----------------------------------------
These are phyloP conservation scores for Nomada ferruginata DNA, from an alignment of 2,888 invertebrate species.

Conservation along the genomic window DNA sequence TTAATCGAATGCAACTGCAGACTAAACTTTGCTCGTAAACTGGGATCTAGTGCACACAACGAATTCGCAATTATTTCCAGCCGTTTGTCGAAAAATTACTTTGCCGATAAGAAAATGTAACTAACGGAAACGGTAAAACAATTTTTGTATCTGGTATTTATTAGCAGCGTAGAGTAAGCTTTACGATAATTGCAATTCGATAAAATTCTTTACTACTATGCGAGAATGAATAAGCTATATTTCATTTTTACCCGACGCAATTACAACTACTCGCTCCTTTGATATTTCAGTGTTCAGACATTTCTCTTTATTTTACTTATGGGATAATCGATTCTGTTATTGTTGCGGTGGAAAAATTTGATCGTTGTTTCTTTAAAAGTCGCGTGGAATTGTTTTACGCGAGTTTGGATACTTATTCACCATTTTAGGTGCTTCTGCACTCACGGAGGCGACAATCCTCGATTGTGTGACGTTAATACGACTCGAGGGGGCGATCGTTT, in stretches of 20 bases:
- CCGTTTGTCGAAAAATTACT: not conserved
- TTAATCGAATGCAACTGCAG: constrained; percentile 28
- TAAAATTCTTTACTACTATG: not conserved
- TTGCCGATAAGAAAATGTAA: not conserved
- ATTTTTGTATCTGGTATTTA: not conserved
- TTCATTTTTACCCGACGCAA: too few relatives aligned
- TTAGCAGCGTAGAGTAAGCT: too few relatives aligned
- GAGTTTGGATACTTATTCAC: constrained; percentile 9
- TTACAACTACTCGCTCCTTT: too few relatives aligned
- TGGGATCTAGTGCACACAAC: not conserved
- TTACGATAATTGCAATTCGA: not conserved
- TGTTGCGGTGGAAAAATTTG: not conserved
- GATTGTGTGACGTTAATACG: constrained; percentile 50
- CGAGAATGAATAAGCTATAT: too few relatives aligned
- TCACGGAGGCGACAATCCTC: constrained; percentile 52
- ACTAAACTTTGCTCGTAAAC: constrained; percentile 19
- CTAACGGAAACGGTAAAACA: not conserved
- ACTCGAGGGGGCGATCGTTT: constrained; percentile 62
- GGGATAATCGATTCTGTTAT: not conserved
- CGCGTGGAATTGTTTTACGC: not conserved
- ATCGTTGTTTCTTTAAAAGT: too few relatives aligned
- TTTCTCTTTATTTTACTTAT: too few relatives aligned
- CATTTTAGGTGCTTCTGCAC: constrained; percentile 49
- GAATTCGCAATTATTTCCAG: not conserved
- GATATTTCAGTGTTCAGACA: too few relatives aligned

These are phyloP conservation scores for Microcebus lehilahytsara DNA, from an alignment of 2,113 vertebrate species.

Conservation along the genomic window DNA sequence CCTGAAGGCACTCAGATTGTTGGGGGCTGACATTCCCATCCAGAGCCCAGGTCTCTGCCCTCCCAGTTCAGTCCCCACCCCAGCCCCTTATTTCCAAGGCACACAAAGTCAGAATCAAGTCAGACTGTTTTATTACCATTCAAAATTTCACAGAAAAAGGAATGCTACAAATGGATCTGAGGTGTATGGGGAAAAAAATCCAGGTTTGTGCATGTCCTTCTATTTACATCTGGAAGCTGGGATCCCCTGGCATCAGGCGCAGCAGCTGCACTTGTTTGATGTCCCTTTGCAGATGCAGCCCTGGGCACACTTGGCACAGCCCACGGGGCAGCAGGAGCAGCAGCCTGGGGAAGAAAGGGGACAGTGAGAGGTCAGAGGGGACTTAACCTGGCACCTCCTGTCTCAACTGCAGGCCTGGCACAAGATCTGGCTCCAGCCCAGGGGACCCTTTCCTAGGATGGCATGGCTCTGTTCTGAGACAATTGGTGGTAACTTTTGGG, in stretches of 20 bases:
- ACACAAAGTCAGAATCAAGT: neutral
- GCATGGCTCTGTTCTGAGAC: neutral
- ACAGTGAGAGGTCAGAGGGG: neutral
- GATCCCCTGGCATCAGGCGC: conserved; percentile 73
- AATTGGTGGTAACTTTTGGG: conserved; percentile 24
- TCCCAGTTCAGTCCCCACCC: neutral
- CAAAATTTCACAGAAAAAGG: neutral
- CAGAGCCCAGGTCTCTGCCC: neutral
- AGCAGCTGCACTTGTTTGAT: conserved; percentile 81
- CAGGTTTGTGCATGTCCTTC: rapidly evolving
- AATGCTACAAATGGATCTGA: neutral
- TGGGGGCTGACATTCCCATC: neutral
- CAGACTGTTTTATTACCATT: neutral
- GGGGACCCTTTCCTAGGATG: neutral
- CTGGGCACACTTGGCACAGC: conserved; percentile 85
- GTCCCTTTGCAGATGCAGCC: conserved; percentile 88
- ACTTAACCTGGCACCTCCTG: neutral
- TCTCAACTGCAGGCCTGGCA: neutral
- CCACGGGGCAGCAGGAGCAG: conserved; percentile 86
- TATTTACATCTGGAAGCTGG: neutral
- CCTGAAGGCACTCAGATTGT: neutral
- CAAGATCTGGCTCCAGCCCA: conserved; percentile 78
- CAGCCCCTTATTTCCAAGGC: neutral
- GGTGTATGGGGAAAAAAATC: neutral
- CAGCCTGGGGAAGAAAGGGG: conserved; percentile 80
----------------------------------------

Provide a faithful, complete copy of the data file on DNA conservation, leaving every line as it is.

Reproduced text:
These are phyloP conservation scores for Nomada ferruginata DNA, from an alignment of 2,888 invertebrate species.

Conservation along the genomic window DNA sequence TTAATCGAATGCAACTGCAGACTAAACTTTGCTCGTAAACTGGGATCTAGTGCACACAACGAATTCGCAATTATTTCCAGCCGTTTGTCGAAAAATTACTTTGCCGATAAGAAAATGTAACTAACGGAAACGGTAAAACAATTTTTGTATCTGGTATTTATTAGCAGCGTAGAGTAAGCTTTACGATAATTGCAATTCGATAAAATTCTTTACTACTATGCGAGAATGAATAAGCTATATTTCATTTTTACCCGACGCAATTACAACTACTCGCTCCTTTGATATTTCAGTGTTCAGACATTTCTCTTTATTTTACTTATGGGATAATCGATTCTGTTATTGTTGCGGTGGAAAAATTTGATCGTTGTTTCTTTAAAAGTCGCGTGGAATTGTTTTACGCGAGTTTGGATACTTATTCACCATTTTAGGTGCTTCTGCACTCACGGAGGCGACAATCCTCGATTGTGTGACGTTAATACGACTCGAGGGGGCGATCGTTT, in stretches of 20 bases:
- CCGTTTGTCGAAAAATTACT: not conserved
- TTAATCGAATGCAACTGCAG: constrained; percentile 28
- TAAAATTCTTTACTACTATG: not conserved
- TTGCCGATAAGAAAATGTAA: not conserved
- ATTTTTGTATCTGGTATTTA: not conserved
- TTCATTTTTACCCGACGCAA: too few relatives aligned
- TTAGCAGCGTAGAGTAAGCT: too few relatives aligned
- GAGTTTGGATACTTATTCAC: constrained; percentile 9
- TTACAACTACTCGCTCCTTT: too few relatives aligned
- TGGGATCTAGTGCACACAAC: not conserved
- TTACGATAATTGCAATTCGA: not conserved
- TGTTGCGGTGGAAAAATTTG: not conserved
- GATTGTGTGACGTTAATACG: constrained; percentile 50
- CGAGAATGAATAAGCTATAT: too few relatives aligned
- TCACGGAGGCGACAATCCTC: constrained; percentile 52
- ACTAAACTTTGCTCGTAAAC: constrained; percentile 19
- CTAACGGAAACGGTAAAACA: not conserved
- ACTCGAGGGGGCGATCGTTT: constrained; percentile 62
- GGGATAATCGATTCTGTTAT: not conserved
- CGCGTGGAATTGTTTTACGC: not conserved
- ATCGTTGTTTCTTTAAAAGT: too few relatives aligned
- TTTCTCTTTATTTTACTTAT: too few relatives aligned
- CATTTTAGGTGCTTCTGCAC: constrained; percentile 49
- GAATTCGCAATTATTTCCAG: not conserved
- GATATTTCAGTGTTCAGACA: too few relatives aligned

These are phyloP conservation scores for Microcebus lehilahytsara DNA, from an alignment of 2,113 vertebrate species.

Conservation along the genomic window DNA sequence CCTGAAGGCACTCAGATTGTTGGGGGCTGACATTCCCATCCAGAGCCCAGGTCTCTGCCCTCCCAGTTCAGTCCCCACCCCAGCCCCTTATTTCCAAGGCACACAAAGTCAGAATCAAGTCAGACTGTTTTATTACCATTCAAAATTTCACAGAAAAAGGAATGCTACAAATGGATCTGAGGTGTATGGGGAAAAAAATCCAGGTTTGTGCATGTCCTTCTATTTACATCTGGAAGCTGGGATCCCCTGGCATCAGGCGCAGCAGCTGCACTTGTTTGATGTCCCTTTGCAGATGCAGCCCTGGGCACACTTGGCACAGCCCACGGGGCAGCAGGAGCAGCAGCCTGGGGAAGAAAGGGGACAGTGAGAGGTCAGAGGGGACTTAACCTGGCACCTCCTGTCTCAACTGCAGGCCTGGCACAAGATCTGGCTCCAGCCCAGGGGACCCTTTCCTAGGATGGCATGGCTCTGTTCTGAGACAATTGGTGGTAACTTTTGGG, in stretches of 20 bases:
- ACACAAAGTCAGAATCAAGT: neutral
- GCATGGCTCTGTTCTGAGAC: neutral
- ACAGTGAGAGGTCAGAGGGG: neutral
- GATCCCCTGGCATCAGGCGC: conserved; percentile 73
- AATTGGTGGTAACTTTTGGG: conserved; percentile 24
- TCCCAGTTCAGTCCCCACCC: neutral
- CAAAATTTCACAGAAAAAGG: neutral
- CAGAGCCCAGGTCTCTGCCC: neutral
- AGCAGCTGCACTTGTTTGAT: conserved; percentile 81
- CAGGTTTGTGCATGTCCTTC: rapidly evolving
- AATGCTACAAATGGATCTGA: neutral
- TGGGGGCTGACATTCCCATC: neutral
- CAGACTGTTTTATTACCATT: neutral
- GGGGACCCTTTCCTAGGATG: neutral
- CTGGGCACACTTGGCACAGC: conserved; percentile 85
- GTCCCTTTGCAGATGCAGCC: conserved; percentile 88
- ACTTAACCTGGCACCTCCTG: neutral
- TCTCAACTGCAGGCCTGGCA: neutral
- CCACGGGGCAGCAGGAGCAG: conserved; percentile 86
- TATTTACATCTGGAAGCTGG: neutral
- CCTGAAGGCACTCAGATTGT: neutral
- CAAGATCTGGCTCCAGCCCA: conserved; percentile 78
- CAGCCCCTTATTTCCAAGGC: neutral
- GGTGTATGGGGAAAAAAATC: neutral
- CAGCCTGGGGAAGAAAGGGG: conserved; percentile 80